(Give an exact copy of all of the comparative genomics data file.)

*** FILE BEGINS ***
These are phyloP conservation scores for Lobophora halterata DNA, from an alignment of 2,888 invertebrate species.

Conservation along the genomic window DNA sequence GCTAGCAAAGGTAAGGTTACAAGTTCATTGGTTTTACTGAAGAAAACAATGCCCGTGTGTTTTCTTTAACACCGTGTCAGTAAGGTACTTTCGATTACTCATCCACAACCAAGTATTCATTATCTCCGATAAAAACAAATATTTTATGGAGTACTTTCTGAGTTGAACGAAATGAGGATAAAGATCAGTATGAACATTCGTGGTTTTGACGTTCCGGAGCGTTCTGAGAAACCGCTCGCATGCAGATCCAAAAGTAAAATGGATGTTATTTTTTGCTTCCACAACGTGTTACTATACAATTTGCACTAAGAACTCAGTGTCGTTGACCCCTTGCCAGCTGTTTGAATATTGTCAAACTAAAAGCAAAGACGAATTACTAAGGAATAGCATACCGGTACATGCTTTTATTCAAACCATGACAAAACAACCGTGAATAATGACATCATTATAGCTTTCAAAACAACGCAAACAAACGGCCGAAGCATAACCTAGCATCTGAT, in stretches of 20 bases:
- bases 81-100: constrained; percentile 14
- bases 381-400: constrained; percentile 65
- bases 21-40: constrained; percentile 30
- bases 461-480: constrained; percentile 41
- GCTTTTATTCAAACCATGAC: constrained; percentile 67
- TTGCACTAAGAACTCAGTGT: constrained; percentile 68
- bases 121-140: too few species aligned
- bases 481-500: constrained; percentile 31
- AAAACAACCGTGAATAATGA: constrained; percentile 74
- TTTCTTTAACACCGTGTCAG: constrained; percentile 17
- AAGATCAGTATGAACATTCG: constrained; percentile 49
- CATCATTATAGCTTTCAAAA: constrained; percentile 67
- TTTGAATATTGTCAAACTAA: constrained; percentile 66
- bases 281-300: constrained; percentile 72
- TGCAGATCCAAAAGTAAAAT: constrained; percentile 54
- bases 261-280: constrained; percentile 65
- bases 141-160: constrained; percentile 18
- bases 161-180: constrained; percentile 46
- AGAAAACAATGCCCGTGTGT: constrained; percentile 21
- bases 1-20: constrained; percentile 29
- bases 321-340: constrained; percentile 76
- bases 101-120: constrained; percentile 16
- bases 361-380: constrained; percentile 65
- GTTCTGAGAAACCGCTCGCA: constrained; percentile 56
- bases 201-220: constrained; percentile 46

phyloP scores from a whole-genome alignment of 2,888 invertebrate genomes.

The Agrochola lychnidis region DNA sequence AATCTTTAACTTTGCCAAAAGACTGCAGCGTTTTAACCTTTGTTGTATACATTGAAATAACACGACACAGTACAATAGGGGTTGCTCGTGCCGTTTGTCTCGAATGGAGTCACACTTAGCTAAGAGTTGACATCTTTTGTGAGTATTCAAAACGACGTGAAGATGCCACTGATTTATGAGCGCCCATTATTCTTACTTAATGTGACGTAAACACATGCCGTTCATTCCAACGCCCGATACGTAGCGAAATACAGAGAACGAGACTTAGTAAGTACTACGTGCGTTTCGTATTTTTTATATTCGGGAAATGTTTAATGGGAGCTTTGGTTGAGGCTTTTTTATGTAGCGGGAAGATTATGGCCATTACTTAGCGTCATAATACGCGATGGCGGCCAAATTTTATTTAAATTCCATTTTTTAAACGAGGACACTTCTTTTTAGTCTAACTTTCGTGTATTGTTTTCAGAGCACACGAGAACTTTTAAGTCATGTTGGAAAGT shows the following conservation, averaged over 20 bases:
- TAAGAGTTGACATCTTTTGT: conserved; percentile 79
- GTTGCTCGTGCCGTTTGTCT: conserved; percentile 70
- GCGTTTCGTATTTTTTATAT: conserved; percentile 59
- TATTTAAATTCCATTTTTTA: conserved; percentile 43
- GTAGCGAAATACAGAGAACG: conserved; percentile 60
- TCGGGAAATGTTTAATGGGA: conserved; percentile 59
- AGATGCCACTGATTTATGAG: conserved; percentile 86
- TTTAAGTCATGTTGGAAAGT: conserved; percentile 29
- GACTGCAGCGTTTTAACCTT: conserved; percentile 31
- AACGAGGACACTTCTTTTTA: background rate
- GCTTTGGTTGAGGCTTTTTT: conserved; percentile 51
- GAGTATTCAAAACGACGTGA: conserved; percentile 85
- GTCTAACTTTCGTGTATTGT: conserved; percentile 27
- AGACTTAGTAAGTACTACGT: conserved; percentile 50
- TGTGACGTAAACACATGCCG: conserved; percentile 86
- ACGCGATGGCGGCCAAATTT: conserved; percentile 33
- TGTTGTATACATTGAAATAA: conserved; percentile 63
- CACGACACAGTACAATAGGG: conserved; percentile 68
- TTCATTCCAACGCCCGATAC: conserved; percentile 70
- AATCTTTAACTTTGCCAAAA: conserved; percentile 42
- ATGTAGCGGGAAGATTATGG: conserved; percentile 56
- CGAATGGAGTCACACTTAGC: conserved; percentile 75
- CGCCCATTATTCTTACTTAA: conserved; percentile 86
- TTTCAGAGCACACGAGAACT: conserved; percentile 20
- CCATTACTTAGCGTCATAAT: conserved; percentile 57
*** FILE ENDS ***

These are phyloP conservation scores for Lobophora halterata DNA, from an alignment of 2,888 invertebrate species.

Conservation along the genomic window DNA sequence GCTAGCAAAGGTAAGGTTACAAGTTCATTGGTTTTACTGAAGAAAACAATGCCCGTGTGTTTTCTTTAACACCGTGTCAGTAAGGTACTTTCGATTACTCATCCACAACCAAGTATTCATTATCTCCGATAAAAACAAATATTTTATGGAGTACTTTCTGAGTTGAACGAAATGAGGATAAAGATCAGTATGAACATTCGTGGTTTTGACGTTCCGGAGCGTTCTGAGAAACCGCTCGCATGCAGATCCAAAAGTAAAATGGATGTTATTTTTTGCTTCCACAACGTGTTACTATACAATTTGCACTAAGAACTCAGTGTCGTTGACCCCTTGCCAGCTGTTTGAATATTGTCAAACTAAAAGCAAAGACGAATTACTAAGGAATAGCATACCGGTACATGCTTTTATTCAAACCATGACAAAACAACCGTGAATAATGACATCATTATAGCTTTCAAAACAACGCAAACAAACGGCCGAAGCATAACCTAGCATCTGAT, in stretches of 20 bases:
- bases 81-100: constrained; percentile 14
- bases 381-400: constrained; percentile 65
- bases 21-40: constrained; percentile 30
- bases 461-480: constrained; percentile 41
- GCTTTTATTCAAACCATGAC: constrained; percentile 67
- TTGCACTAAGAACTCAGTGT: constrained; percentile 68
- bases 121-140: too few species aligned
- bases 481-500: constrained; percentile 31
- AAAACAACCGTGAATAATGA: constrained; percentile 74
- TTTCTTTAACACCGTGTCAG: constrained; percentile 17
- AAGATCAGTATGAACATTCG: constrained; percentile 49
- CATCATTATAGCTTTCAAAA: constrained; percentile 67
- TTTGAATATTGTCAAACTAA: constrained; percentile 66
- bases 281-300: constrained; percentile 72
- TGCAGATCCAAAAGTAAAAT: constrained; percentile 54
- bases 261-280: constrained; percentile 65
- bases 141-160: constrained; percentile 18
- bases 161-180: constrained; percentile 46
- AGAAAACAATGCCCGTGTGT: constrained; percentile 21
- bases 1-20: constrained; percentile 29
- bases 321-340: constrained; percentile 76
- bases 101-120: constrained; percentile 16
- bases 361-380: constrained; percentile 65
- GTTCTGAGAAACCGCTCGCA: constrained; percentile 56
- bases 201-220: constrained; percentile 46

phyloP scores from a whole-genome alignment of 2,888 invertebrate genomes.

The Agrochola lychnidis region DNA sequence AATCTTTAACTTTGCCAAAAGACTGCAGCGTTTTAACCTTTGTTGTATACATTGAAATAACACGACACAGTACAATAGGGGTTGCTCGTGCCGTTTGTCTCGAATGGAGTCACACTTAGCTAAGAGTTGACATCTTTTGTGAGTATTCAAAACGACGTGAAGATGCCACTGATTTATGAGCGCCCATTATTCTTACTTAATGTGACGTAAACACATGCCGTTCATTCCAACGCCCGATACGTAGCGAAATACAGAGAACGAGACTTAGTAAGTACTACGTGCGTTTCGTATTTTTTATATTCGGGAAATGTTTAATGGGAGCTTTGGTTGAGGCTTTTTTATGTAGCGGGAAGATTATGGCCATTACTTAGCGTCATAATACGCGATGGCGGCCAAATTTTATTTAAATTCCATTTTTTAAACGAGGACACTTCTTTTTAGTCTAACTTTCGTGTATTGTTTTCAGAGCACACGAGAACTTTTAAGTCATGTTGGAAAGT shows the following conservation, averaged over 20 bases:
- TAAGAGTTGACATCTTTTGT: conserved; percentile 79
- GTTGCTCGTGCCGTTTGTCT: conserved; percentile 70
- GCGTTTCGTATTTTTTATAT: conserved; percentile 59
- TATTTAAATTCCATTTTTTA: conserved; percentile 43
- GTAGCGAAATACAGAGAACG: conserved; percentile 60
- TCGGGAAATGTTTAATGGGA: conserved; percentile 59
- AGATGCCACTGATTTATGAG: conserved; percentile 86
- TTTAAGTCATGTTGGAAAGT: conserved; percentile 29
- GACTGCAGCGTTTTAACCTT: conserved; percentile 31
- AACGAGGACACTTCTTTTTA: background rate
- GCTTTGGTTGAGGCTTTTTT: conserved; percentile 51
- GAGTATTCAAAACGACGTGA: conserved; percentile 85
- GTCTAACTTTCGTGTATTGT: conserved; percentile 27
- AGACTTAGTAAGTACTACGT: conserved; percentile 50
- TGTGACGTAAACACATGCCG: conserved; percentile 86
- ACGCGATGGCGGCCAAATTT: conserved; percentile 33
- TGTTGTATACATTGAAATAA: conserved; percentile 63
- CACGACACAGTACAATAGGG: conserved; percentile 68
- TTCATTCCAACGCCCGATAC: conserved; percentile 70
- AATCTTTAACTTTGCCAAAA: conserved; percentile 42
- ATGTAGCGGGAAGATTATGG: conserved; percentile 56
- CGAATGGAGTCACACTTAGC: conserved; percentile 75
- CGCCCATTATTCTTACTTAA: conserved; percentile 86
- TTTCAGAGCACACGAGAACT: conserved; percentile 20
- CCATTACTTAGCGTCATAAT: conserved; percentile 57